First Baby Condor Goes for a Spin
The first baby condor hatched in the Arizona wild (in recent recorded history) tooks its first flight in November. It jumped from its nest and rather ungracefully flew 500 feet to the ground in a remote area of the Grand Canyon. The parents weren't around at fledging time, and observers were concerned about the chick's well-being, but Mom returned and took charge. Both parents were bred in captivity and released as part of the effort to save this endangered species.
Favorite or New Plant
Teddy bear cholla
Teddy bear cholla (Cylindropuntia bigelovii) is a treacherous plant. Its new growth easily detaches, and these sections are strewn on the ground below the parent plant. They cling to anything unfortunate enough to come near, including shoes, pant legs, and skin. The spines are arranged in a crisscrossing mish-mash (not a botanical term, but descriptive). This makes attempts to remove any of the offending stickers challenging and sometimes comical to the observer, never to the stricken person. I saw someone accidentally kick a piece of teddy bear cholla that was no bigger than a fat thumb. It stuck to the end of his shoe and no amount of wild hopping or scraping with a stick would dislodge it. It also poked through to stab the unlucky hiker's toes, and since the spines are slightly hooked, he couldn't take the shoe off without a tremendous amount of howling.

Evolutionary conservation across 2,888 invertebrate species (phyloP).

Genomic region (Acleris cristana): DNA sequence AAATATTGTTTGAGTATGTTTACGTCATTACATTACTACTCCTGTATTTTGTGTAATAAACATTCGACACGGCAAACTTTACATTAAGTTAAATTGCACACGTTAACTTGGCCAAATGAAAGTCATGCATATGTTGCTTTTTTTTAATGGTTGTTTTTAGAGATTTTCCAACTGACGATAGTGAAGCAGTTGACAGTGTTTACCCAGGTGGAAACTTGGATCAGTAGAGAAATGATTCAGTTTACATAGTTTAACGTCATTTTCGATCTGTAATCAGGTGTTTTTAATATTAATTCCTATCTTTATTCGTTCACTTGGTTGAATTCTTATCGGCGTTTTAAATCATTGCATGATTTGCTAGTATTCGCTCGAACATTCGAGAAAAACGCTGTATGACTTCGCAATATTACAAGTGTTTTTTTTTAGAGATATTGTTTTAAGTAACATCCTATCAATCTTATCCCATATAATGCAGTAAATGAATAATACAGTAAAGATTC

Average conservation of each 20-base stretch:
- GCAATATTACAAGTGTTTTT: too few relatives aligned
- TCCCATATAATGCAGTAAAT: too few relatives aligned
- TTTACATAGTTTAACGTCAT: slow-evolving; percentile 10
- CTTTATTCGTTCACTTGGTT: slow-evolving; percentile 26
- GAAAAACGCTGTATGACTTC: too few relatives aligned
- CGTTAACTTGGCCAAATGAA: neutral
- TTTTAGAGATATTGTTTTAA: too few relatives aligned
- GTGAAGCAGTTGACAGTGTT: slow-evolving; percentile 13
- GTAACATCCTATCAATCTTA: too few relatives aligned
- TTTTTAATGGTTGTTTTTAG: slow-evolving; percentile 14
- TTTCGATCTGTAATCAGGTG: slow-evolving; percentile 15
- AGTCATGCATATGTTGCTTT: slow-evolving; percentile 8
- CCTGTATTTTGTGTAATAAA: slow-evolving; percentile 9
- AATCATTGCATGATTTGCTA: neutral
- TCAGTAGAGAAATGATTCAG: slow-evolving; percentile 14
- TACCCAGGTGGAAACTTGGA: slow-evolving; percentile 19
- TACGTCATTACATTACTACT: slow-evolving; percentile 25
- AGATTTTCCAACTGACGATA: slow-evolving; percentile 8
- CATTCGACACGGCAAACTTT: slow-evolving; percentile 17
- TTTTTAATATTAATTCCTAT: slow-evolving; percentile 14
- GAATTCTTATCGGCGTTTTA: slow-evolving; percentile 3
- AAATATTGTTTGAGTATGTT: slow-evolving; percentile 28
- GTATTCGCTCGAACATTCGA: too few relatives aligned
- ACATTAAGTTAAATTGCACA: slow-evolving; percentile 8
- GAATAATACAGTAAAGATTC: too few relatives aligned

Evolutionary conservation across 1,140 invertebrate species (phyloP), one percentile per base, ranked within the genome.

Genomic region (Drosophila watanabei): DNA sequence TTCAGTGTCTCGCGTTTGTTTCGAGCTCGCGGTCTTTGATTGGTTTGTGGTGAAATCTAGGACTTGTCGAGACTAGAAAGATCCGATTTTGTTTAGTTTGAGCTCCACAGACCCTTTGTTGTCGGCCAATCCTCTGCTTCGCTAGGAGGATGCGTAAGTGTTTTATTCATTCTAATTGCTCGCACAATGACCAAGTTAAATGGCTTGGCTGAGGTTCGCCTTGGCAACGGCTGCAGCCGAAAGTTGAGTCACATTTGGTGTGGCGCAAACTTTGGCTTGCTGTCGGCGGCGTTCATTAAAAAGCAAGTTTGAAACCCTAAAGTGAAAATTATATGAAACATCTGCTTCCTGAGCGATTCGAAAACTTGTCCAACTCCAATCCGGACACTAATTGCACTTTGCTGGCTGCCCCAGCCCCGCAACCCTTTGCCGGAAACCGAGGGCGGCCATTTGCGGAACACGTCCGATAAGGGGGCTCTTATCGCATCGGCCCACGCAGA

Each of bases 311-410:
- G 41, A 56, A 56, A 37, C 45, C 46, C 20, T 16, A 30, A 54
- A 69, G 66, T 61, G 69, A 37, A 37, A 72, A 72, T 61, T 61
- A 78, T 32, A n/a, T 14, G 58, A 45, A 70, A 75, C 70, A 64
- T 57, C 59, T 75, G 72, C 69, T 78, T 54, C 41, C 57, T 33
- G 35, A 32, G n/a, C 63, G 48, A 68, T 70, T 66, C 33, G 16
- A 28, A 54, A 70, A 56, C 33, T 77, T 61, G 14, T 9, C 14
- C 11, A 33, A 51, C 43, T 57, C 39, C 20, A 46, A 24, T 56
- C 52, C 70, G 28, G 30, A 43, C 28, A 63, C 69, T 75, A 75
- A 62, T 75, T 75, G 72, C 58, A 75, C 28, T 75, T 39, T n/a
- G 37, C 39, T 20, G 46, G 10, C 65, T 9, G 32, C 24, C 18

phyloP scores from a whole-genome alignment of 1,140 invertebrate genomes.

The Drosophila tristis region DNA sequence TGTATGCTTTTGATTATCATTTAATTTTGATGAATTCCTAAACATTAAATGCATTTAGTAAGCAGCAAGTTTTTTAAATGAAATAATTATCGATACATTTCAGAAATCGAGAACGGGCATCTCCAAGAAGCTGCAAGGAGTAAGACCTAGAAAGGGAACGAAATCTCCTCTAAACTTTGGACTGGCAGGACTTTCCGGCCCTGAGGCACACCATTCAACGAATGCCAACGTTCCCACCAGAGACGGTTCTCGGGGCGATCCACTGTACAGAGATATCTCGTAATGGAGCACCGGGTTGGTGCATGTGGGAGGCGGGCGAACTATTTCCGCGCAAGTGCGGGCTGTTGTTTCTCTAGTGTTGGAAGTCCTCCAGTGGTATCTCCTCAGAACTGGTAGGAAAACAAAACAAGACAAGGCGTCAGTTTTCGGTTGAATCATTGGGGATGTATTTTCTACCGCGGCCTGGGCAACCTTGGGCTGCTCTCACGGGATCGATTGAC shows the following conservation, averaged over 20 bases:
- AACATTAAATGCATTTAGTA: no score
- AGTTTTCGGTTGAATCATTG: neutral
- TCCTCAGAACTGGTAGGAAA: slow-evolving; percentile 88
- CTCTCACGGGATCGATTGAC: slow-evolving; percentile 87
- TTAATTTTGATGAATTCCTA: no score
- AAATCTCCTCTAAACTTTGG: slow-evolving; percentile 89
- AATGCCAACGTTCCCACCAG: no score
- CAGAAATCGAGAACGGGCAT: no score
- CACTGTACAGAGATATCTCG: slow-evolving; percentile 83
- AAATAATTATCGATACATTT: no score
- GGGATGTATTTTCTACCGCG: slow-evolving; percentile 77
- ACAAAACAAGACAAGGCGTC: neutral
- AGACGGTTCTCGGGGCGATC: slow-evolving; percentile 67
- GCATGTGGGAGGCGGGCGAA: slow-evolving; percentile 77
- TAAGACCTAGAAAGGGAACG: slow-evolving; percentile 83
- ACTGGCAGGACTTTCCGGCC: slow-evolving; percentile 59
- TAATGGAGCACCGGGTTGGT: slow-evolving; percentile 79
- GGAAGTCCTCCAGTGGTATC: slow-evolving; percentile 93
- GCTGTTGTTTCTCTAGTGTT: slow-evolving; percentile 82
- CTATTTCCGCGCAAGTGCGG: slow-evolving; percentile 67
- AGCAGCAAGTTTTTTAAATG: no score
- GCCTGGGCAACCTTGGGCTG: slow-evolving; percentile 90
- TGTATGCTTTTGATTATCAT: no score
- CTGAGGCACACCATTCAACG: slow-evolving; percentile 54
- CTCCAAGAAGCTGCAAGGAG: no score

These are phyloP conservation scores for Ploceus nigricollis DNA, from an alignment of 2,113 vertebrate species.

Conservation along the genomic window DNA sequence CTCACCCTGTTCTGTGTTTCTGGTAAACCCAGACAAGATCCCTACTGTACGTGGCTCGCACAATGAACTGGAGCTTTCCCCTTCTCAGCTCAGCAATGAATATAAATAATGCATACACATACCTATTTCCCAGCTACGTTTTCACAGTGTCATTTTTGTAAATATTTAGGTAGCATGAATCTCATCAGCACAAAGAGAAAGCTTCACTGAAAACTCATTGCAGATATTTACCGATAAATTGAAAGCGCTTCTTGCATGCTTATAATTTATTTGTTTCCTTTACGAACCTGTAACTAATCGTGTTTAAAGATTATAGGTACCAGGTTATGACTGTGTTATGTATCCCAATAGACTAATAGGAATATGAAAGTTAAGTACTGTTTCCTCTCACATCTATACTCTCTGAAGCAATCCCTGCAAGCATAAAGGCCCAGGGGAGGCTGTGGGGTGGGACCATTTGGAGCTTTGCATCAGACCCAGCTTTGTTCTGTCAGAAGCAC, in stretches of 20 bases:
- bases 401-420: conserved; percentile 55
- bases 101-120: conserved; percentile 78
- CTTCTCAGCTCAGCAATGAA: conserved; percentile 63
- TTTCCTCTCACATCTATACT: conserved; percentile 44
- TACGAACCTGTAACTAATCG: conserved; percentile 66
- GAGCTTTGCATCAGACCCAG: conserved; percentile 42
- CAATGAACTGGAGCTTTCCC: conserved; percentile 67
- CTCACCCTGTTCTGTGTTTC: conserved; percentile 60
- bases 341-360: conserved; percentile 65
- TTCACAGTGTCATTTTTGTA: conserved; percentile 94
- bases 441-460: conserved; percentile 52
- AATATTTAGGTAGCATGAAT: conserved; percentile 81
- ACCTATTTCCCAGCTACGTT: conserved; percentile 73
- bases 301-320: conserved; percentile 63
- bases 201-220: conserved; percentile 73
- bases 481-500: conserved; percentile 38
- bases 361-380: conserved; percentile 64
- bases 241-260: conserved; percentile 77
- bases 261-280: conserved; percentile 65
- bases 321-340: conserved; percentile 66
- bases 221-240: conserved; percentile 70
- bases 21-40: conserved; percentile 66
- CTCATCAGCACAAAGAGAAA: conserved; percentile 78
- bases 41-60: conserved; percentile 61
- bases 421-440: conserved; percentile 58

Even so, this native cactus is exquisite when its golden spines are backlit by the sun. Native birds love to nest in its protective arms, evidently immune to its dangers. Plant where you can enjoy its beauty but not where people or pets are likely to bump into it. Use tongs to pick up the sections when they drop.